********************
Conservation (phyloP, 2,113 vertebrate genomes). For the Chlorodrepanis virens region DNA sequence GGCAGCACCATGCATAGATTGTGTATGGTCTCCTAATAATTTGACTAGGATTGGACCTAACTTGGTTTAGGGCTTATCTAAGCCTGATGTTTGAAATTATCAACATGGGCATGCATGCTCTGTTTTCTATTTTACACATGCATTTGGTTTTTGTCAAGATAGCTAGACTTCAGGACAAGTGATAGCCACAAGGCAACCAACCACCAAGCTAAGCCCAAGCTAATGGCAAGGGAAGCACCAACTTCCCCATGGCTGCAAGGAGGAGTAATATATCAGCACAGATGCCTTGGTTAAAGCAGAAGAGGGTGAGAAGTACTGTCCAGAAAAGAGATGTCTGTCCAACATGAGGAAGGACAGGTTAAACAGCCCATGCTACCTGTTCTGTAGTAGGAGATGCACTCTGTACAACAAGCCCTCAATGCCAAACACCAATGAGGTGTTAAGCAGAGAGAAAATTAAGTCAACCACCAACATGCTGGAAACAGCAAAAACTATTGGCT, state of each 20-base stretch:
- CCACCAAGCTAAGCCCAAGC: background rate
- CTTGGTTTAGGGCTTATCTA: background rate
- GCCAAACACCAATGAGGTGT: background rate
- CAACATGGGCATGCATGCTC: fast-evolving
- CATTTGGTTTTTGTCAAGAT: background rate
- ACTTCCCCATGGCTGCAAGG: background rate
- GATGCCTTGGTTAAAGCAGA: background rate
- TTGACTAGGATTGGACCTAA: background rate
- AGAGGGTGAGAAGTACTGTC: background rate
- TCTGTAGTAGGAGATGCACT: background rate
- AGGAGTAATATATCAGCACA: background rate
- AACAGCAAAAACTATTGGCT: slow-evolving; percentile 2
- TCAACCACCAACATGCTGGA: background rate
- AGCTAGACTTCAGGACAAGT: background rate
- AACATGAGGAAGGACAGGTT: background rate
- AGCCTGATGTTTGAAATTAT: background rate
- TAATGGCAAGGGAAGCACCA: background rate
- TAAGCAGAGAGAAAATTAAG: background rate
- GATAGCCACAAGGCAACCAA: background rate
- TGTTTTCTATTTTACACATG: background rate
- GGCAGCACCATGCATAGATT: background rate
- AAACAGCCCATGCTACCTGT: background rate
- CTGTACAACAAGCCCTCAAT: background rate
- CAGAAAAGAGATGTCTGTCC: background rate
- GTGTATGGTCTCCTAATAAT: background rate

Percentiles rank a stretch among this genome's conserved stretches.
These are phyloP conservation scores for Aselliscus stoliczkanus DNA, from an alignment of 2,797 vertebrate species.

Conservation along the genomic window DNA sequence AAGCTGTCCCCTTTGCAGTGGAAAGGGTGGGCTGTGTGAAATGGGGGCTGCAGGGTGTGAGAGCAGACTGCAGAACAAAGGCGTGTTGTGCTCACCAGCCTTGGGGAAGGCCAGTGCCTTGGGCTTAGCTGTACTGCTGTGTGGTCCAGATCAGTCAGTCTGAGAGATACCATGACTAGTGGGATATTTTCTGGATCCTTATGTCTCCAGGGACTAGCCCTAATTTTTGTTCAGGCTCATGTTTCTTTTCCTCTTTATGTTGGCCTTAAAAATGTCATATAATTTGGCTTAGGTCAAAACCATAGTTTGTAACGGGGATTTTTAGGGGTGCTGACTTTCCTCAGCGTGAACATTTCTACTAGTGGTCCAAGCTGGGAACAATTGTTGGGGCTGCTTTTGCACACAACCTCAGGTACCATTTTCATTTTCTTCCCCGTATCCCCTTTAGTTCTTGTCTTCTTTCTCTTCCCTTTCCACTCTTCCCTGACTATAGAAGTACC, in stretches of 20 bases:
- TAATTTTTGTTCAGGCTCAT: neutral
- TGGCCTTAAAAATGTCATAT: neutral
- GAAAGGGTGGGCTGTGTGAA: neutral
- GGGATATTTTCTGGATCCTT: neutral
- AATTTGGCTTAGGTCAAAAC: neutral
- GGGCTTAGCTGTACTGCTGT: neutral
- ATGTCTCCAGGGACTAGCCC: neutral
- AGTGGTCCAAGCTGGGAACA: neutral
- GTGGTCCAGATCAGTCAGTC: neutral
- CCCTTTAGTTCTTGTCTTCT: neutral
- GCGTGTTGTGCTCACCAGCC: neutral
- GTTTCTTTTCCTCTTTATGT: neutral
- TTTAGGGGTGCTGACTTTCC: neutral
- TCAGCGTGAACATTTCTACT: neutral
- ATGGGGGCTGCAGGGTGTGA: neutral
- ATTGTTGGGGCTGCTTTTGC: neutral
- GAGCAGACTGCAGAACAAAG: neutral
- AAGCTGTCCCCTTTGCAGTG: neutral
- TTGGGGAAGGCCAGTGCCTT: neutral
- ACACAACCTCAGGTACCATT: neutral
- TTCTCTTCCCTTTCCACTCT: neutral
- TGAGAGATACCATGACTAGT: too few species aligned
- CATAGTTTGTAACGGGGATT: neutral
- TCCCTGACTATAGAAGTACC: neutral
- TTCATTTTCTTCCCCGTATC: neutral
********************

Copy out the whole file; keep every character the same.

Conservation (phyloP, 2,113 vertebrate genomes). For the Chlorodrepanis virens region DNA sequence GGCAGCACCATGCATAGATTGTGTATGGTCTCCTAATAATTTGACTAGGATTGGACCTAACTTGGTTTAGGGCTTATCTAAGCCTGATGTTTGAAATTATCAACATGGGCATGCATGCTCTGTTTTCTATTTTACACATGCATTTGGTTTTTGTCAAGATAGCTAGACTTCAGGACAAGTGATAGCCACAAGGCAACCAACCACCAAGCTAAGCCCAAGCTAATGGCAAGGGAAGCACCAACTTCCCCATGGCTGCAAGGAGGAGTAATATATCAGCACAGATGCCTTGGTTAAAGCAGAAGAGGGTGAGAAGTACTGTCCAGAAAAGAGATGTCTGTCCAACATGAGGAAGGACAGGTTAAACAGCCCATGCTACCTGTTCTGTAGTAGGAGATGCACTCTGTACAACAAGCCCTCAATGCCAAACACCAATGAGGTGTTAAGCAGAGAGAAAATTAAGTCAACCACCAACATGCTGGAAACAGCAAAAACTATTGGCT, state of each 20-base stretch:
- CCACCAAGCTAAGCCCAAGC: background rate
- CTTGGTTTAGGGCTTATCTA: background rate
- GCCAAACACCAATGAGGTGT: background rate
- CAACATGGGCATGCATGCTC: fast-evolving
- CATTTGGTTTTTGTCAAGAT: background rate
- ACTTCCCCATGGCTGCAAGG: background rate
- GATGCCTTGGTTAAAGCAGA: background rate
- TTGACTAGGATTGGACCTAA: background rate
- AGAGGGTGAGAAGTACTGTC: background rate
- TCTGTAGTAGGAGATGCACT: background rate
- AGGAGTAATATATCAGCACA: background rate
- AACAGCAAAAACTATTGGCT: slow-evolving; percentile 2
- TCAACCACCAACATGCTGGA: background rate
- AGCTAGACTTCAGGACAAGT: background rate
- AACATGAGGAAGGACAGGTT: background rate
- AGCCTGATGTTTGAAATTAT: background rate
- TAATGGCAAGGGAAGCACCA: background rate
- TAAGCAGAGAGAAAATTAAG: background rate
- GATAGCCACAAGGCAACCAA: background rate
- TGTTTTCTATTTTACACATG: background rate
- GGCAGCACCATGCATAGATT: background rate
- AAACAGCCCATGCTACCTGT: background rate
- CTGTACAACAAGCCCTCAAT: background rate
- CAGAAAAGAGATGTCTGTCC: background rate
- GTGTATGGTCTCCTAATAAT: background rate

Percentiles rank a stretch among this genome's conserved stretches.
These are phyloP conservation scores for Aselliscus stoliczkanus DNA, from an alignment of 2,797 vertebrate species.

Conservation along the genomic window DNA sequence AAGCTGTCCCCTTTGCAGTGGAAAGGGTGGGCTGTGTGAAATGGGGGCTGCAGGGTGTGAGAGCAGACTGCAGAACAAAGGCGTGTTGTGCTCACCAGCCTTGGGGAAGGCCAGTGCCTTGGGCTTAGCTGTACTGCTGTGTGGTCCAGATCAGTCAGTCTGAGAGATACCATGACTAGTGGGATATTTTCTGGATCCTTATGTCTCCAGGGACTAGCCCTAATTTTTGTTCAGGCTCATGTTTCTTTTCCTCTTTATGTTGGCCTTAAAAATGTCATATAATTTGGCTTAGGTCAAAACCATAGTTTGTAACGGGGATTTTTAGGGGTGCTGACTTTCCTCAGCGTGAACATTTCTACTAGTGGTCCAAGCTGGGAACAATTGTTGGGGCTGCTTTTGCACACAACCTCAGGTACCATTTTCATTTTCTTCCCCGTATCCCCTTTAGTTCTTGTCTTCTTTCTCTTCCCTTTCCACTCTTCCCTGACTATAGAAGTACC, in stretches of 20 bases:
- TAATTTTTGTTCAGGCTCAT: neutral
- TGGCCTTAAAAATGTCATAT: neutral
- GAAAGGGTGGGCTGTGTGAA: neutral
- GGGATATTTTCTGGATCCTT: neutral
- AATTTGGCTTAGGTCAAAAC: neutral
- GGGCTTAGCTGTACTGCTGT: neutral
- ATGTCTCCAGGGACTAGCCC: neutral
- AGTGGTCCAAGCTGGGAACA: neutral
- GTGGTCCAGATCAGTCAGTC: neutral
- CCCTTTAGTTCTTGTCTTCT: neutral
- GCGTGTTGTGCTCACCAGCC: neutral
- GTTTCTTTTCCTCTTTATGT: neutral
- TTTAGGGGTGCTGACTTTCC: neutral
- TCAGCGTGAACATTTCTACT: neutral
- ATGGGGGCTGCAGGGTGTGA: neutral
- ATTGTTGGGGCTGCTTTTGC: neutral
- GAGCAGACTGCAGAACAAAG: neutral
- AAGCTGTCCCCTTTGCAGTG: neutral
- TTGGGGAAGGCCAGTGCCTT: neutral
- ACACAACCTCAGGTACCATT: neutral
- TTCTCTTCCCTTTCCACTCT: neutral
- TGAGAGATACCATGACTAGT: too few species aligned
- CATAGTTTGTAACGGGGATT: neutral
- TCCCTGACTATAGAAGTACC: neutral
- TTCATTTTCTTCCCCGTATC: neutral